Drip water electrical conductivity as an indicator of cave ventilation at the event scale

Smith, Andrew and Wynn, Peter and Barker, Philip and Leng, Melanie (2015) Drip water electrical conductivity as an indicator of cave ventilation at the event scale. Science of the Total Environment, 532. pp. 517-527. ISSN 0048-9697

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Abstract

The use of speleothems to reconstruct past climatic and environmental change through chemical proxies is becoming increasingly common. Speleothem chemistry is controlled by hydrological and atmospheric processes which vary over seasonal time scales. However, as many reconstructions using speleothem carbonate are now endeavouring to acquire information about precipitation and temperature dynamics at a scale that can capture short term hydrological events, our understanding of within cave processes must match this resolution. Monitoring within Cueva de Asiul (N. Spain) has identified rapid (hourly resolution) changes in drip water electrical conductivity (EC), which is regulated by the pCO2 in the cave air. Drip water EC is therefore controlled by different modes of cave ventilation. In Cueva de Asiul a combination of density differences, and external pressure changes control ventilation patterns. Density driven changes in cave ventilation occur on a diurnal scale at this site irrespective of season, driven by fluctuations in external temperature across the cave internal temperature threshold. As external temperatures drop below those within the cave low pCO2 external air enters the void, facilitating the deposition of speleothem carbonate and causing a reduction in measured drip water EC. Additionally, decreases in external pressure related to storm activity act as a secondary ventilation mechanism. Reductions in external air pressure cause a drop in cave air pressure, enhancing karst air draw down, increasing the pCO2 of the cave and therefore the EC measured within drip waters. EC thereby serves as a first order indicator of cave ventilation, regardless of changes in speleothem drip rates and karst hydrological conditions. High resolution monitoring of cave drip water electrical conductivity reveals the highly sensitive nature of ventilation dynamics within cave environments, and highlights the importance of this for understanding trace element incorporation into speleothem carbonate at the event scale.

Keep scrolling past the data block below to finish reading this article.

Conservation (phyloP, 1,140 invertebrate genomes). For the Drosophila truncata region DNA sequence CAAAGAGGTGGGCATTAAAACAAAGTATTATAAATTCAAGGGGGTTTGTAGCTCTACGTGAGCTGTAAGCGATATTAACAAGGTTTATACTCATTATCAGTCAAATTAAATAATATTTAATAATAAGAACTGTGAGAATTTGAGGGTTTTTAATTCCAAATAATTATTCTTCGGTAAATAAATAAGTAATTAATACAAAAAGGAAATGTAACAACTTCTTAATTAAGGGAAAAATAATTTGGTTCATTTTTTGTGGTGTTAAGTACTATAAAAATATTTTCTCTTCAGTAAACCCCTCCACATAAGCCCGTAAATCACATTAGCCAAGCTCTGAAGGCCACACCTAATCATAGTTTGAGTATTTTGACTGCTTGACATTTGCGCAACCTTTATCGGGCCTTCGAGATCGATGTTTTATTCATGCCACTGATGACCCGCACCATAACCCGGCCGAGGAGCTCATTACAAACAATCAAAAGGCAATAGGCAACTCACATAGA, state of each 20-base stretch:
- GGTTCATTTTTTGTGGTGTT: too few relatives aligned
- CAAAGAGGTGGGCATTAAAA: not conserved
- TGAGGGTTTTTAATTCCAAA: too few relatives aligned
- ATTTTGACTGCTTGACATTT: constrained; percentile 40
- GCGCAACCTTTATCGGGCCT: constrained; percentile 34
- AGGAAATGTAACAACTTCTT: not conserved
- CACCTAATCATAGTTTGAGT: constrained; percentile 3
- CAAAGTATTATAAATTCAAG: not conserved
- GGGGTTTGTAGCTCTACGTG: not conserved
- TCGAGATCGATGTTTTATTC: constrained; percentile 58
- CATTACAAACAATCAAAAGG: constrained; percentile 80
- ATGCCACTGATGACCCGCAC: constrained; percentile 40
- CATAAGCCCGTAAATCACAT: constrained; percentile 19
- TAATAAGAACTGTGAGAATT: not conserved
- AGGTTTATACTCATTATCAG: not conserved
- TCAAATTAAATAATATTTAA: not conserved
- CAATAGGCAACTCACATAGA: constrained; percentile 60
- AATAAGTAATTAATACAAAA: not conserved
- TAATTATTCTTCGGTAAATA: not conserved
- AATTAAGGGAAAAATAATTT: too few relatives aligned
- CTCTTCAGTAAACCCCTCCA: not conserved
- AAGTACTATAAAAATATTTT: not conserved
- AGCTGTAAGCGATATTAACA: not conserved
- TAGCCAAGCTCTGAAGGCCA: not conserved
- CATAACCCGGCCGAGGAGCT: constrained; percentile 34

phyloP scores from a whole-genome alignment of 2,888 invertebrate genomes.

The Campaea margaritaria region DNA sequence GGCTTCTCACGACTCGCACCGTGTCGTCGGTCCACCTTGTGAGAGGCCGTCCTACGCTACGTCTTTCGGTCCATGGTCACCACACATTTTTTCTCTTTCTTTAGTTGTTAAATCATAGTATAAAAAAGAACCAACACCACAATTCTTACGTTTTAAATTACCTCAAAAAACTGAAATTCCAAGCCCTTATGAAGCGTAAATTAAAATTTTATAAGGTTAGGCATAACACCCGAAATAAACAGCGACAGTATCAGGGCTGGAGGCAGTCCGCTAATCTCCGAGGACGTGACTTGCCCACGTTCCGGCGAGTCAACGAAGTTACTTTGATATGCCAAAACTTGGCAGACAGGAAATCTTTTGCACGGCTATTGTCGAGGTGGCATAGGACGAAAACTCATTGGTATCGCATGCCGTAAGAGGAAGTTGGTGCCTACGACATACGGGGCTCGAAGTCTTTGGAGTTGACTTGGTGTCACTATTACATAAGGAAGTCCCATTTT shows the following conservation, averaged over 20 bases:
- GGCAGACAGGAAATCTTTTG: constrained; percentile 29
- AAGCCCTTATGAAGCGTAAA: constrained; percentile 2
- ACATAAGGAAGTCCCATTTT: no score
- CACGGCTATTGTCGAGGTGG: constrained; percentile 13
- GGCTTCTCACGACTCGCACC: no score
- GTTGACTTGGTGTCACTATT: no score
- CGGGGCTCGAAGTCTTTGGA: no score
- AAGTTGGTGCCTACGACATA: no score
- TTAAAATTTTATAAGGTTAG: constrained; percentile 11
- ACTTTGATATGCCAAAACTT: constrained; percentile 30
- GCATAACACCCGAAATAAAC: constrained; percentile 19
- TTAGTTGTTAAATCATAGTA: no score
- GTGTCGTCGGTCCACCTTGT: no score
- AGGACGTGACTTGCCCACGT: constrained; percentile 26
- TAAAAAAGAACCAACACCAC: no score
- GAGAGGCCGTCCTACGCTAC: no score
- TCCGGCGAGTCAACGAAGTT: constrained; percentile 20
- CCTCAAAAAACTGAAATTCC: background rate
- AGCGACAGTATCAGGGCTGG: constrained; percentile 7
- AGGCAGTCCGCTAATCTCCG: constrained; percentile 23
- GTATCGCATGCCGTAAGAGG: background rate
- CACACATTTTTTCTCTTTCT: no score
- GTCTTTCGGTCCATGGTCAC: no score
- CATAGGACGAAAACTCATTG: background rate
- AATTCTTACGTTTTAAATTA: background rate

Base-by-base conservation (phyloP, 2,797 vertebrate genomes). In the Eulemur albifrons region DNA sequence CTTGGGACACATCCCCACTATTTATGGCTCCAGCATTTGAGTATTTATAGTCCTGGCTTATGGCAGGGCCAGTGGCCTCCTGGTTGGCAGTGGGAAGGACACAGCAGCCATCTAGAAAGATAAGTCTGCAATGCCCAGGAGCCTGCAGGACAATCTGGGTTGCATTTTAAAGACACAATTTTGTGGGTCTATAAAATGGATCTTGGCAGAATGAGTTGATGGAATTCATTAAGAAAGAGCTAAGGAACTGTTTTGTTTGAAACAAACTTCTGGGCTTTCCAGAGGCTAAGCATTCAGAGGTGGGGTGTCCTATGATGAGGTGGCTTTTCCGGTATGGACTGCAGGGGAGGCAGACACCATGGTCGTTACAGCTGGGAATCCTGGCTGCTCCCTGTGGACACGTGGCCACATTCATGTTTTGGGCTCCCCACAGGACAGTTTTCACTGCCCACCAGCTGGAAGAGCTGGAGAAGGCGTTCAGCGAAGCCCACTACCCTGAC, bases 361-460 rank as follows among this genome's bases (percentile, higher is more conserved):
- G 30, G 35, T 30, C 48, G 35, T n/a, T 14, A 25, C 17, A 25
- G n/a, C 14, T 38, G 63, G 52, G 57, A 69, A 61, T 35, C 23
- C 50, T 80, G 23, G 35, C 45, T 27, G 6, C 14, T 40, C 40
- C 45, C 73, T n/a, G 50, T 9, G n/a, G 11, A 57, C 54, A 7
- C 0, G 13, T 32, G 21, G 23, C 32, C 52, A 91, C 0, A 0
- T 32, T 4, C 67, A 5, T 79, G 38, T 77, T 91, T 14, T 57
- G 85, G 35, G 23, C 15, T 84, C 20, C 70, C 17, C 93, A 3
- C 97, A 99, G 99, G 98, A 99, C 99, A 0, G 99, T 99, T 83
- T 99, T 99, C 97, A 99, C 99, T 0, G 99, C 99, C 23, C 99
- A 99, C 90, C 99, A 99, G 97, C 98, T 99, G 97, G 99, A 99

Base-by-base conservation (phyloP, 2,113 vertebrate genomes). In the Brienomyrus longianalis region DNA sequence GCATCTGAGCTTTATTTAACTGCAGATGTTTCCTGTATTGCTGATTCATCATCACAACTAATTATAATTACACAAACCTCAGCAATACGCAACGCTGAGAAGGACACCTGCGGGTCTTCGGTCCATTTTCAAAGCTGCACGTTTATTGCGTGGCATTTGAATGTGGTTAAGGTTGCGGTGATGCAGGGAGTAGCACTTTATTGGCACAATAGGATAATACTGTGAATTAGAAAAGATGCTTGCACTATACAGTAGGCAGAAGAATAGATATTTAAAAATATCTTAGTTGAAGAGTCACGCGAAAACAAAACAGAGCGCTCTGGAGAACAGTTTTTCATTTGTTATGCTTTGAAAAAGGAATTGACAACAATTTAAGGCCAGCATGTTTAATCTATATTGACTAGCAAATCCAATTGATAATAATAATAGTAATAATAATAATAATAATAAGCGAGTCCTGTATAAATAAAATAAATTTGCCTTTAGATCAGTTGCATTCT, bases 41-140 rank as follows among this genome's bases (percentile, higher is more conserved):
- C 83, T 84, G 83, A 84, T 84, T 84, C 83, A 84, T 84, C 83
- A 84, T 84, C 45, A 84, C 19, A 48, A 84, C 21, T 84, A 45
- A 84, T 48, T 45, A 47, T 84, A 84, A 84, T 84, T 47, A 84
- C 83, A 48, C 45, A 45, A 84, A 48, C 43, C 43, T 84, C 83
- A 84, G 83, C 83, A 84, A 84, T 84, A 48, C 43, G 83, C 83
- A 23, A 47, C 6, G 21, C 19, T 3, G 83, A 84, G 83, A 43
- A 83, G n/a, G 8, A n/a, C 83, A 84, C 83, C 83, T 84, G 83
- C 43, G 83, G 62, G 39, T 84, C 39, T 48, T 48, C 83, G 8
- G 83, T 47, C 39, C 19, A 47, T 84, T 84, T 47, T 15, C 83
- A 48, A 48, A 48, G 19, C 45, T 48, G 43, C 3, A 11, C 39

Item Type:
Journal Article
Journal or Publication Title:
Science of the Total Environment
Additional Information:
This is the author’s version of a work that was accepted for publication in Science of the Total Environment. Changes resulting from the publishing process, such as peer review, editing, corrections, structural formatting, and other quality control mechanisms may not be reflected in this document. Changes may have been made to this work since it was submitted for publication. A definitive version was subsequently published in Science of the Total Environment, 532, 2015 DOI: 10.1016/j.scitotenv.2015.06.037
Uncontrolled Keywords:
/dk/atira/pure/subjectarea/asjc/2300/2311
Subjects:
ID Code:
76118
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Deposited On:
07 Jul 2016 15:28
Refereed?:
Yes
Published?:
Published
Last Modified:
01 Oct 2020 01:15